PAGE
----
Wood pellets can be made from a range of wood biomass materials. Besides wood biomass, other types of pellets (non wood pellets) can be made from paper, cardboard, grain, straw, corn husks, production waste and all manner of things. The process for making biomass wood pellets is principally the same that is used for other materials.
What is a Wood Pellet?
A wood pellet is simply biomass wood materials that have been shredded into sawdust and then highly compressed through a die cast (using hydraulic machines) to create a cylindrical pellet shape (form). The wood pellet is bound together by the naturally occurring lignin in the wood. In the UK, most wood pellets are formed formed in 6mm or 8mm sizes and are generally around a centimeter or two in length.
Wood biomass used in the production of wood pellets can come from virgin or from waste materials used in industry – like sawdust (from processing) or waste off cuts for example in a furniture making factory. Before virgin or waste wood can be made into a wood pellet it is broken down into finer particles. Larger pieces of wood are first run through a chipping machine to break them down into fine particles. The finer the particle the stronger the pellet and the greater the energy it will produce.
Wood pellets are recognised as one of the best sources of sustainable, eco-friendly fuel available. In comparison to the likes of oil and gas, wood pellets are pure, sustainable, and emit considerably less carbon dioxide into the atmosphere.
How are wood pellets better for the environment?
Wood pellet fuel is considered to be carbon neutral. Trees absorb carbon dioxide from the atmosphere during their lifecycle. When the plant is burned, the same amount of carbon dioxide is then released back into the atmosphere. The cycle then begins again when the replacement plants begin to grow.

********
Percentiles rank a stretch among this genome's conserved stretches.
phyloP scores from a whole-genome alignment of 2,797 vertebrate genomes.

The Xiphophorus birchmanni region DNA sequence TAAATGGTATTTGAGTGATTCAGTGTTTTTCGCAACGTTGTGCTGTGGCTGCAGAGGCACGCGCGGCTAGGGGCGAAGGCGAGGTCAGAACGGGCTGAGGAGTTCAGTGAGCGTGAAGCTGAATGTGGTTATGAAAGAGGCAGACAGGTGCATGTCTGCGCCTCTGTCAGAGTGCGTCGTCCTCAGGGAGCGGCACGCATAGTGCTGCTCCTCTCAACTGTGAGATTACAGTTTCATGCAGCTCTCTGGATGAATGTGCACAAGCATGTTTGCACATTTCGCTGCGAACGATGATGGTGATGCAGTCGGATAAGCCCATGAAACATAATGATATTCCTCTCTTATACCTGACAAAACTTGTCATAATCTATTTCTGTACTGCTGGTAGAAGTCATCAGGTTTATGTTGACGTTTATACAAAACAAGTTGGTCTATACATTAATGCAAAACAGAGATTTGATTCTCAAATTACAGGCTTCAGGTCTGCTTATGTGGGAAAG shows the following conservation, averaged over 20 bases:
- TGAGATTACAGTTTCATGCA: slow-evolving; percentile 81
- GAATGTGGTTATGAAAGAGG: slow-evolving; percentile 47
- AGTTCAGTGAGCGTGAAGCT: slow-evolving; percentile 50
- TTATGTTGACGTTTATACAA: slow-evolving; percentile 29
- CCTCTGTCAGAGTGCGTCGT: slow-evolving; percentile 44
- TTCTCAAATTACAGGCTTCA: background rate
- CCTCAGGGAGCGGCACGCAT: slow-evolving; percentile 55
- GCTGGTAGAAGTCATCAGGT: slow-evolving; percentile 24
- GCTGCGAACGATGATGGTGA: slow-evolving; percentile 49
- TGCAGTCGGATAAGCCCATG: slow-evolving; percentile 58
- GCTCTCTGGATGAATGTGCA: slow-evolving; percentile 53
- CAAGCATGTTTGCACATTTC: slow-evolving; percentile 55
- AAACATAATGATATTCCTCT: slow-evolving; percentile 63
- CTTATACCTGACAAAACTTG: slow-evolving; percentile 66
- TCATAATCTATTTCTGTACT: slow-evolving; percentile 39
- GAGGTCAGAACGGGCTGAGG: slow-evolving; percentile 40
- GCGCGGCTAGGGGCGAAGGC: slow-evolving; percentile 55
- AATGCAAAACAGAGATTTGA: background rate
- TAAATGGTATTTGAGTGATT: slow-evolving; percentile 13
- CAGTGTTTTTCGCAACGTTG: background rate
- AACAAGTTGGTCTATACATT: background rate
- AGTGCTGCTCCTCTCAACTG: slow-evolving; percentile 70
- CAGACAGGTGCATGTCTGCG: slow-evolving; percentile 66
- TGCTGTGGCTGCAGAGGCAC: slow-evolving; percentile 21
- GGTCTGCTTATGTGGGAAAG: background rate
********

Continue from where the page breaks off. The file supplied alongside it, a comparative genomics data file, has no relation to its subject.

How much carbon dioxide is produced in comparison with other heating fuels?
Including manufacturing and transportation costs, it is estimated that burning wood pellets produces 34g carbon dioxide per KiloWatt Hour of heat produced (g/kWh).
|Local Wood Pellets||34|
|Imported Wood Pellets||52|
|Local Wood Chip||64|
|Ground Source Heat Pumps||123|
Adapted from “The Carbon Balance of Woodfuel”, Northern Woodheat, 2010.
The process of manufacturing wood pellets is comparatively simple, as it is essentially the compression of sawdust into a pellet. This requires little energy in manufacturing terms and emits minimal carbon dioxide when compared with processes such as oil refining.
With the increase in popularity of wood pellets over recent years it has become necessary to import quantities of wood pellet fuel into the country. Even taking into account the additional transport in this process the amount of embedded carbon dioxide in imported wood pellets is minimal compared to all other popular fuel types – even including locally sourced wood chip.
The newly introduced BSL (Biomass Suppliers List) standards ensure that wood pellets produce two thirds less CO₂ than fossil fuels.
Using wood pellets and biomass as your primary source of fuel has many advantages, from the reduced C02 emissions to the price stability of this type of fuel.
Advantages of using wood pellets
- Reduced carbon emissions – much less than oil, log, coal or gas-fired boilers
- Equivalent heat to traditional fossil fuels
- Wood pellets are much more price stable than many other forms of fuel
- Available on demand and are now extensively produced within the UK
- Wood pellet boilers are now extremely advanced and can operate up to a 95% efficiency rate
- Pellet boilers are widely used across Europe as a favourable alternative to gas or oil
- Wood pellets can be used by those who are not currently on the national grid
- Easy to switch to wood pellets as boilers are similar to oil-fired boilers
- Boilers are low maintenance and easy to control, through automatic settings
- Wood pellets burn cleanly and are more convenient than logs or wood chip
- Wood pellets fall under the Renewable Heating Initiative meaning that users can receive payments for the energy they produce